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A mixed-orientation marriage is a marriage between partners of differing sexual orientations: one person is heterosexual, homosexual, bisexual, or asexual while the other is of a different orientation. The broader term is mixed-orientation relationship and both terms are often shortened to MOM and MOR respectively.
The people involved in such a marriage may or may not be romantically or sexually compatible, for example if the marriage is between a heterosexual person and a homosexual person. If one of the partners is asexual, the marriage may involve romantic love but not sexual activity.
A mixed-orientation marriage in which the sexual orientation of the partners is not compatible can serve to cover up one's sexual orientation, sometimes for purposes of career advancement. In this case, it is called a lavender marriage. The heterosexual companion is in this case sometimes called a beard in slang.
Marriage between homosexual and heterosexual partners
A study on 26 gay men (which also included research on bisexual men) found that internalized homophobia is a factor that leads such men into mixed-orientation marriages. Marriages between a homosexual man and a heterosexual woman have a high probability of failure.
Joe Kort, a counselor specializing in mixed-orientation marriages, said "These men genuinely love their wives. They fall in love with their wives, they have children, they're on a chemical, romantic high, and then after about seven years, the high falls away and their gay identity starts emerging. They don't mean any harm." While many hide their orientation from their spouse, others tell their spouse before marriage. Research indicates that some people identify as exclusively heterosexual in behavior and fantasies before marriage, but grow toward a more homosexual orientation during marriage.
One study states that heterosexual women in mixed-orientation marriages may be attracted to homosexual men and proceed to marry them. Kort said that "straight individuals rarely marry gay people accidentally." He theorized that some heterosexual women find homosexual men less judgmental and more flexible, while others unconsciously seek partnerships that are not sexually passionate.
Heterosexual wives of homosexual men who did not know of their husband's sexual orientation may feel deceived or blame themselves for not having known. Fear of encountering social disapproval or ostracism often makes it difficult for them to seek support from family and friends. Findings suggest that heterosexual wives struggled less with the homosexuality itself than with problems of isolation, stigma, loss, cognitive confusion and dissonance, and lack of knowledgeable, empathic support or help in problem solving.
Sexual relationship disorder
If a change in sexual orientation after a period of relative stability in sexual orientation causes anxiety or depression, especially if the person is involved in a relationship, the person may have a sexual maturation disorder.
A person who is either in a mixed-orientation marriage or wishes to enter into one may go to therapy or support groups to deal with issues involved in that type of marriage. A significant number of men and women experience conflict surrounding homosexual expression within marriage. Although a strong homosexual identity was associated with difficulties in marital satisfaction, viewing the same-sex activities as compulsive facilitated commitment to the marriage and to monogamy. Research by Coleman suggest that some develop a positive homosexual identity while maintaining a successful marriage. Therapy may include helping the client feel more comfortable and accepting of same-sex feelings and to explore ways of incorporating same-sex and opposite-sex feelings into life patterns. Peers provide the most support, while therapists are often unfamiliar with sexual orientation, mixed orientation couples, or societal attitudes that impact mixed orientation families.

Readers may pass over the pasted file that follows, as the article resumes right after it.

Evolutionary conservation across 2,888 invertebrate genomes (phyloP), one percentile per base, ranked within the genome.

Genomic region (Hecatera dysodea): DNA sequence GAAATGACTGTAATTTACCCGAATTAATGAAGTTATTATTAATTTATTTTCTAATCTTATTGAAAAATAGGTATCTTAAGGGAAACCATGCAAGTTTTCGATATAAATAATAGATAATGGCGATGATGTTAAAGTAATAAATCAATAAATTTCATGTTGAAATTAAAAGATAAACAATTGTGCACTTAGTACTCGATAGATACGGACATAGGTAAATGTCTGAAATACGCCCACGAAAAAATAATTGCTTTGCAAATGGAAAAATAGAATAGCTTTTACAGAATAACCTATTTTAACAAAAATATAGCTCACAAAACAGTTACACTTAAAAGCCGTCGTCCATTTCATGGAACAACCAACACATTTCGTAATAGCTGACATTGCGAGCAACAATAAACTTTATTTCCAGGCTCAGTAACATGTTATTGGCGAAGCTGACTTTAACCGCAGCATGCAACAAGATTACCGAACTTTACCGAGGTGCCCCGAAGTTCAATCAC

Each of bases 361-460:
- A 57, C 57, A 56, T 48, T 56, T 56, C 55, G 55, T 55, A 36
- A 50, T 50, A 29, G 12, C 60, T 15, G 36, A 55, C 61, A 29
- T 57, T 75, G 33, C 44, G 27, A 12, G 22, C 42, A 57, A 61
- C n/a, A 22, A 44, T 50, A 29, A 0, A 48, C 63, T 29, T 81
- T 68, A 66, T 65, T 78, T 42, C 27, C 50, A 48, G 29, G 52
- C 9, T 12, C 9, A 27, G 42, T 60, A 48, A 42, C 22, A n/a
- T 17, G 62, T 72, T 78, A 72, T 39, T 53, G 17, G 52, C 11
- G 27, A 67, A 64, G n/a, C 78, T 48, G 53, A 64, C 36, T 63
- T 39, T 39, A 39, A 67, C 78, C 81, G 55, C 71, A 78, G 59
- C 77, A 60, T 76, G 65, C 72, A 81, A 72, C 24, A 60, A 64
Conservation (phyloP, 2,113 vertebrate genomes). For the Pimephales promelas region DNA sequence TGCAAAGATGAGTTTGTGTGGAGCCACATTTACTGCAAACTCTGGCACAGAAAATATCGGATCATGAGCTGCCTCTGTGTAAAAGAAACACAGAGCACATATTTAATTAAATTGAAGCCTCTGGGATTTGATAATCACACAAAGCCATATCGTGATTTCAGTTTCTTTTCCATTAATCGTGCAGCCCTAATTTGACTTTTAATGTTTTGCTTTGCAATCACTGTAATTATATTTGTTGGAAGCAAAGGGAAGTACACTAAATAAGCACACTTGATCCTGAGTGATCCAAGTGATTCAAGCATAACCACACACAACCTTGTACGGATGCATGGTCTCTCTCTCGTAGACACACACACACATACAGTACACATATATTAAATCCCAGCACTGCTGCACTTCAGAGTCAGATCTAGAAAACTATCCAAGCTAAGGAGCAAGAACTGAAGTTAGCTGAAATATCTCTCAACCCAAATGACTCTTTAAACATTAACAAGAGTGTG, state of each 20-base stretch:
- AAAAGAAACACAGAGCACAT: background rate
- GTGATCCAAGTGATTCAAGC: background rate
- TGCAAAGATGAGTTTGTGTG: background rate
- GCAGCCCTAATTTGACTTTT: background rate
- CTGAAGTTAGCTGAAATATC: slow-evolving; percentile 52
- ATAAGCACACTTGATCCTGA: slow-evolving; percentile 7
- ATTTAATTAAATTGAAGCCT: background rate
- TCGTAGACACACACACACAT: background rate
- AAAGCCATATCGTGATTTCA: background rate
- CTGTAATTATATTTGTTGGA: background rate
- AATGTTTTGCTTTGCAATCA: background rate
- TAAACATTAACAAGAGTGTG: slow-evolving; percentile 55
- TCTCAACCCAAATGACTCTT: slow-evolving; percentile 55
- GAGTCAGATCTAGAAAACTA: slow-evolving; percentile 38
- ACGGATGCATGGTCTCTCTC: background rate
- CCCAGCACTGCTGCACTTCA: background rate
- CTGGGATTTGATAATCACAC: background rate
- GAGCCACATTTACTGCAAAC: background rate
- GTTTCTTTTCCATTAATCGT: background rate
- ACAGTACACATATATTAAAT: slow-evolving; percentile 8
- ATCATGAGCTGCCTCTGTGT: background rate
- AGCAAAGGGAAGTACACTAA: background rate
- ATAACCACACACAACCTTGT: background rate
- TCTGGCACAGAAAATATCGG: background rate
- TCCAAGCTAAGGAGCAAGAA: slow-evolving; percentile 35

Approximately one third of marriages end immediately when the bisexual or homosexual spouse reveals his or her sexual orientation, whereas another third end after a short period of time. The remaining third attempt to continue the marriage successfully. In this case, the most successful marriages reassess their relationship in light of the sexual orientation.
Some bisexual men express with minimal conflict their homosexual and heterosexual impulses within the framework of a mixed-orientation marriage. with openness and communication being a key factor.
Support groups are available for those involved in a mixed-orientation marriage. The New York Times states "Although precise numbers are impossible to come by, 10,000 to 20,000 wives of gay husbands have contacted online support groups, and increasing numbers of them are women in their 20s or 30s."
Divorce is one possible resolution for the homosexual partner, potentially with re-marriage to person of the same sex. Gay and lesbian people who come out late in life may have children from a previous heterosexual marriage.
The theme of mixed-orientation marriages in literature dates back at least to 1889 with the publication of A Marriage Below Zero by Alfred J. Cohen (writing under the pseudonym Chester Allan Dale). Cohen's heterosexual female narrator was married to a homosexual man. Cohen believed that women should be aware of the sexual orientation of a potential husband so they would avoid marrying a homosexual man. Lesbian pulp fiction sometimes included married women exploring their attraction to other women. Other examples of the theme include Brokeback Mountain by Annie Proulx, which features two married cowboys in love with each other.